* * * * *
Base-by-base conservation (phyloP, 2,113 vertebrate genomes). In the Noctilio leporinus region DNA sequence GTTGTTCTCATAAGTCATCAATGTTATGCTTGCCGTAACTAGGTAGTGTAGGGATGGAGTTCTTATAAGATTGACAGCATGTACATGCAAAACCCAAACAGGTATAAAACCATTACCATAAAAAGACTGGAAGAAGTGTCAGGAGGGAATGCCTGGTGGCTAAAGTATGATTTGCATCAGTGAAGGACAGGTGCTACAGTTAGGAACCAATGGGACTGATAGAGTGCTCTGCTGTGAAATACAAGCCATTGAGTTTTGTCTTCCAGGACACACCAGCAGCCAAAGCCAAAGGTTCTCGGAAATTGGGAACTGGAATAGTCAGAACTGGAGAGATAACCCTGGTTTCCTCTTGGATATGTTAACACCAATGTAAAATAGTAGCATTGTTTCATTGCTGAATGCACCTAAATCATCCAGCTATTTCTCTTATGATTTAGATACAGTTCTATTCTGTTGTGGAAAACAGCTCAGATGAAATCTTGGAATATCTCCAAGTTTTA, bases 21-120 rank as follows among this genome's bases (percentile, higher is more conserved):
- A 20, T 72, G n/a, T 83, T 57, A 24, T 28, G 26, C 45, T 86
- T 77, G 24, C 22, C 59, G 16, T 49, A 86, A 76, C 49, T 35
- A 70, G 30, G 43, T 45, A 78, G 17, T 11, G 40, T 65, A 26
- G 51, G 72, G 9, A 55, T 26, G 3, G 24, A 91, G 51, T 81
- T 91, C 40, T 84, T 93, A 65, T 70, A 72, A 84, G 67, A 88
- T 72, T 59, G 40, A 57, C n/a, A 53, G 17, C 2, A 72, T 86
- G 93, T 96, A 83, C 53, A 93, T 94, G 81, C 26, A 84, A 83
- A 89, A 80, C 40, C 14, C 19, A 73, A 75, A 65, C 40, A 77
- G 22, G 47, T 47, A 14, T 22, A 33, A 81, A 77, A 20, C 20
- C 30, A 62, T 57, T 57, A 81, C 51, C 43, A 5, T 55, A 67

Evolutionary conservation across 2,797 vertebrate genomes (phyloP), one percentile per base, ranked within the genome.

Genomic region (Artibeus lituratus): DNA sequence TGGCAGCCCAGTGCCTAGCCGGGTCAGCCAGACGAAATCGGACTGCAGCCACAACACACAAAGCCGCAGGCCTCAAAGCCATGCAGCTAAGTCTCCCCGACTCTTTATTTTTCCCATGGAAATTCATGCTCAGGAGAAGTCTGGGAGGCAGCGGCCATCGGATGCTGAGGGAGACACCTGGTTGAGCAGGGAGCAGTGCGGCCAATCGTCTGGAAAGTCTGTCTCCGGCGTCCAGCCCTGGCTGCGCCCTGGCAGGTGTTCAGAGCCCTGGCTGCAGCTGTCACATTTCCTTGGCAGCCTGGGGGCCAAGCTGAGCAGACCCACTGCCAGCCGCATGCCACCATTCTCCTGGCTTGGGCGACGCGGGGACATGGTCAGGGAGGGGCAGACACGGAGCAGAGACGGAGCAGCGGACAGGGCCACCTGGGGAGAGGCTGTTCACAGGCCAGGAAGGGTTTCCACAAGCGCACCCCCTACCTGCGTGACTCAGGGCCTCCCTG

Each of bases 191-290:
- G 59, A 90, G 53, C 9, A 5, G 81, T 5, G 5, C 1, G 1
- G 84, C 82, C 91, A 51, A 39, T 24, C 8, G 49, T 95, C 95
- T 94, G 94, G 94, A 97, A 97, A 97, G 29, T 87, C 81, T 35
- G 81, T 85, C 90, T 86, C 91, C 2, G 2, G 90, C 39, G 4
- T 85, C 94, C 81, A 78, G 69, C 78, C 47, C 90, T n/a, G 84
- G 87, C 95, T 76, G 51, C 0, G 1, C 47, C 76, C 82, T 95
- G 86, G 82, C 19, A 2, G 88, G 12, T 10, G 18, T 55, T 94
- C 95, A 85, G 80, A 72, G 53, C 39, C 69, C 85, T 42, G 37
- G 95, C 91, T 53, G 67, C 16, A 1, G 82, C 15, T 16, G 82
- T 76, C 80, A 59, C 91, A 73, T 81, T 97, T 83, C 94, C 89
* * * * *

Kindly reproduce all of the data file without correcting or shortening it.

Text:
Base-by-base conservation (phyloP, 2,113 vertebrate genomes). In the Noctilio leporinus region DNA sequence GTTGTTCTCATAAGTCATCAATGTTATGCTTGCCGTAACTAGGTAGTGTAGGGATGGAGTTCTTATAAGATTGACAGCATGTACATGCAAAACCCAAACAGGTATAAAACCATTACCATAAAAAGACTGGAAGAAGTGTCAGGAGGGAATGCCTGGTGGCTAAAGTATGATTTGCATCAGTGAAGGACAGGTGCTACAGTTAGGAACCAATGGGACTGATAGAGTGCTCTGCTGTGAAATACAAGCCATTGAGTTTTGTCTTCCAGGACACACCAGCAGCCAAAGCCAAAGGTTCTCGGAAATTGGGAACTGGAATAGTCAGAACTGGAGAGATAACCCTGGTTTCCTCTTGGATATGTTAACACCAATGTAAAATAGTAGCATTGTTTCATTGCTGAATGCACCTAAATCATCCAGCTATTTCTCTTATGATTTAGATACAGTTCTATTCTGTTGTGGAAAACAGCTCAGATGAAATCTTGGAATATCTCCAAGTTTTA, bases 21-120 rank as follows among this genome's bases (percentile, higher is more conserved):
- A 20, T 72, G n/a, T 83, T 57, A 24, T 28, G 26, C 45, T 86
- T 77, G 24, C 22, C 59, G 16, T 49, A 86, A 76, C 49, T 35
- A 70, G 30, G 43, T 45, A 78, G 17, T 11, G 40, T 65, A 26
- G 51, G 72, G 9, A 55, T 26, G 3, G 24, A 91, G 51, T 81
- T 91, C 40, T 84, T 93, A 65, T 70, A 72, A 84, G 67, A 88
- T 72, T 59, G 40, A 57, C n/a, A 53, G 17, C 2, A 72, T 86
- G 93, T 96, A 83, C 53, A 93, T 94, G 81, C 26, A 84, A 83
- A 89, A 80, C 40, C 14, C 19, A 73, A 75, A 65, C 40, A 77
- G 22, G 47, T 47, A 14, T 22, A 33, A 81, A 77, A 20, C 20
- C 30, A 62, T 57, T 57, A 81, C 51, C 43, A 5, T 55, A 67

Evolutionary conservation across 2,797 vertebrate genomes (phyloP), one percentile per base, ranked within the genome.

Genomic region (Artibeus lituratus): DNA sequence TGGCAGCCCAGTGCCTAGCCGGGTCAGCCAGACGAAATCGGACTGCAGCCACAACACACAAAGCCGCAGGCCTCAAAGCCATGCAGCTAAGTCTCCCCGACTCTTTATTTTTCCCATGGAAATTCATGCTCAGGAGAAGTCTGGGAGGCAGCGGCCATCGGATGCTGAGGGAGACACCTGGTTGAGCAGGGAGCAGTGCGGCCAATCGTCTGGAAAGTCTGTCTCCGGCGTCCAGCCCTGGCTGCGCCCTGGCAGGTGTTCAGAGCCCTGGCTGCAGCTGTCACATTTCCTTGGCAGCCTGGGGGCCAAGCTGAGCAGACCCACTGCCAGCCGCATGCCACCATTCTCCTGGCTTGGGCGACGCGGGGACATGGTCAGGGAGGGGCAGACACGGAGCAGAGACGGAGCAGCGGACAGGGCCACCTGGGGAGAGGCTGTTCACAGGCCAGGAAGGGTTTCCACAAGCGCACCCCCTACCTGCGTGACTCAGGGCCTCCCTG

Each of bases 191-290:
- G 59, A 90, G 53, C 9, A 5, G 81, T 5, G 5, C 1, G 1
- G 84, C 82, C 91, A 51, A 39, T 24, C 8, G 49, T 95, C 95
- T 94, G 94, G 94, A 97, A 97, A 97, G 29, T 87, C 81, T 35
- G 81, T 85, C 90, T 86, C 91, C 2, G 2, G 90, C 39, G 4
- T 85, C 94, C 81, A 78, G 69, C 78, C 47, C 90, T n/a, G 84
- G 87, C 95, T 76, G 51, C 0, G 1, C 47, C 76, C 82, T 95
- G 86, G 82, C 19, A 2, G 88, G 12, T 10, G 18, T 55, T 94
- C 95, A 85, G 80, A 72, G 53, C 39, C 69, C 85, T 42, G 37
- G 95, C 91, T 53, G 67, C 16, A 1, G 82, C 15, T 16, G 82
- T 76, C 80, A 59, C 91, A 73, T 81, T 97, T 83, C 94, C 89